Cindy Thompson

Headline Writing

The headline writing contest teaches students to read critically, to digest and prioritize information quickly, and to write clearly, accurately and succinctly. Emphasis is placed on the ability to discern key facts and to write with flair and style in order to tell and sell a story.

Cindy Thompson

One-Act Play

The aims of the One-Act Play Contest are:

  • to satisfy the competitive, artistic spirit with friendly rivalry among schools, emphasizing high quality performance in this creative art;
  • to foster appreciation of good acting, good directing and good drama;
  • to promote interest in that art form most readily usable in leisure time during adult life;
  • to learn to lose or win graciously, accepting in good sportsmanship the judge’s decision and criticism with a view to improving future productions;
  • and to increase the number of schools which have adopted theatre arts as an academic subject in school curricula.

Kathryn Chambers

Informative Speaking

The purpose of this contest is to stimulate an active interest in current affairs at the state, national and international levels, and to teach the student to present extemporaneously in a clear and impartial manner the facts about a subject as they appear in the best available sources of information. This speaking contest is an exercise in clear thinking and informing the public on the issues and concerns of the American people. The objective is to present information in an interesting way, and an attempt should not be made to change the listener’s mind beyond presenting the information.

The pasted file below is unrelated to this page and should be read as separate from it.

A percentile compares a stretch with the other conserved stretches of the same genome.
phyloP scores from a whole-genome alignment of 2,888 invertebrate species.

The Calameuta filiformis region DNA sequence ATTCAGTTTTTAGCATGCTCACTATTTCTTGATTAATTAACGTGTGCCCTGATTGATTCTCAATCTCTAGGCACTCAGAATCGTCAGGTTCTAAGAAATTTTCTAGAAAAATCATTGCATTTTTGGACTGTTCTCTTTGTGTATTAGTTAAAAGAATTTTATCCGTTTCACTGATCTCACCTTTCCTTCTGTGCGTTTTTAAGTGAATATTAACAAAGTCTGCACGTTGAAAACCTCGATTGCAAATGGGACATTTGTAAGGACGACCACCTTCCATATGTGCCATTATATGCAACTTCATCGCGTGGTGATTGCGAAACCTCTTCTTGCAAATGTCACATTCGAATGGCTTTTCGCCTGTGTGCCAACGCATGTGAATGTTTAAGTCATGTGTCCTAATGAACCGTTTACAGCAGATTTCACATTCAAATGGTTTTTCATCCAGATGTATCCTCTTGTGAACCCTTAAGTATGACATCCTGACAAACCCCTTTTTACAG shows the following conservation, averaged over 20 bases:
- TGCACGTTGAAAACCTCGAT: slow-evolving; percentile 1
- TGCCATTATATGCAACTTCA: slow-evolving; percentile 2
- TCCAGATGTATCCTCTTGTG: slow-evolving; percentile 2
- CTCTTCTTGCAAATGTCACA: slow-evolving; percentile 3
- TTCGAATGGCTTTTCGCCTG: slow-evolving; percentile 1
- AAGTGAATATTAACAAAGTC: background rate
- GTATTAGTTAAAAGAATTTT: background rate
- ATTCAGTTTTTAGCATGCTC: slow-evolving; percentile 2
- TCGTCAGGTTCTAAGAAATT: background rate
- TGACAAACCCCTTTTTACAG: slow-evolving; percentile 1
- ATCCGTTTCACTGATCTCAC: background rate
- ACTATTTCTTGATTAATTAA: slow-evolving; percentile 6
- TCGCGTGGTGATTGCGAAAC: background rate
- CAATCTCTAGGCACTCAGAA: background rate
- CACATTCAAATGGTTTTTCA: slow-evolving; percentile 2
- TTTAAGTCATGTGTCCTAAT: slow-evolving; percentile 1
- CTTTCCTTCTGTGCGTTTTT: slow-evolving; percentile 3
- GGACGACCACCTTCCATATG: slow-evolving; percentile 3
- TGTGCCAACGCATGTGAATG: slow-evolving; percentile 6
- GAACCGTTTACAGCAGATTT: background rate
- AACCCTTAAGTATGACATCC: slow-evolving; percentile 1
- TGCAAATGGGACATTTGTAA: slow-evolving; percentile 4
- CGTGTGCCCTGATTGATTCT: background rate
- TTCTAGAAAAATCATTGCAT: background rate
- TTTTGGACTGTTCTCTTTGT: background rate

Ursula Johnson

Persuasive Speaking

This contest trains students to analyze a current issue, determine a point of view, and organize and deliver extemporaneously a speech that seeks to persuade listeners. The objective is to reinforce the views of listeners who already believe as the speaker does, but even more so, to bring those of neutral or opposing views around to the speaker’s beliefs or proposed course of action. This contest should especially appeal to those who have a strong argumentative urge and who wish to advocate reforms or outline solutions for current problems.

Ursula Johnson

 

 

Campus Announcements
Last Year's Yearbook

The 2016-2017 Yearbooks HERE! You may pickup or place your order with Mrs. Cindy Thompson in Room 4 or at the Administration Bulilding on Leopard Drive. Unfortunately, the cost did rise to $38 due to sales tax. If you already paid, you won’t be affected. This is a memory to last a lifetime!!

Class of 2017 Graduation Portraits NOW AVAILABLE!

These images are free to the public. Please be sure you have a strong Wi-Fi or Data Connection as these files are large in size.

Instructions for download: 

CLICK OR TAP ON GRADUATION 2017

RIGHT CLICK OR TAP AND HOLD ON: SAVE IMAGE OR SIMILAR

Note: SOME PORTRAITS ARE NOT IN EXACT ORDER (ALPHABETICALLY OR RANKING ORDER)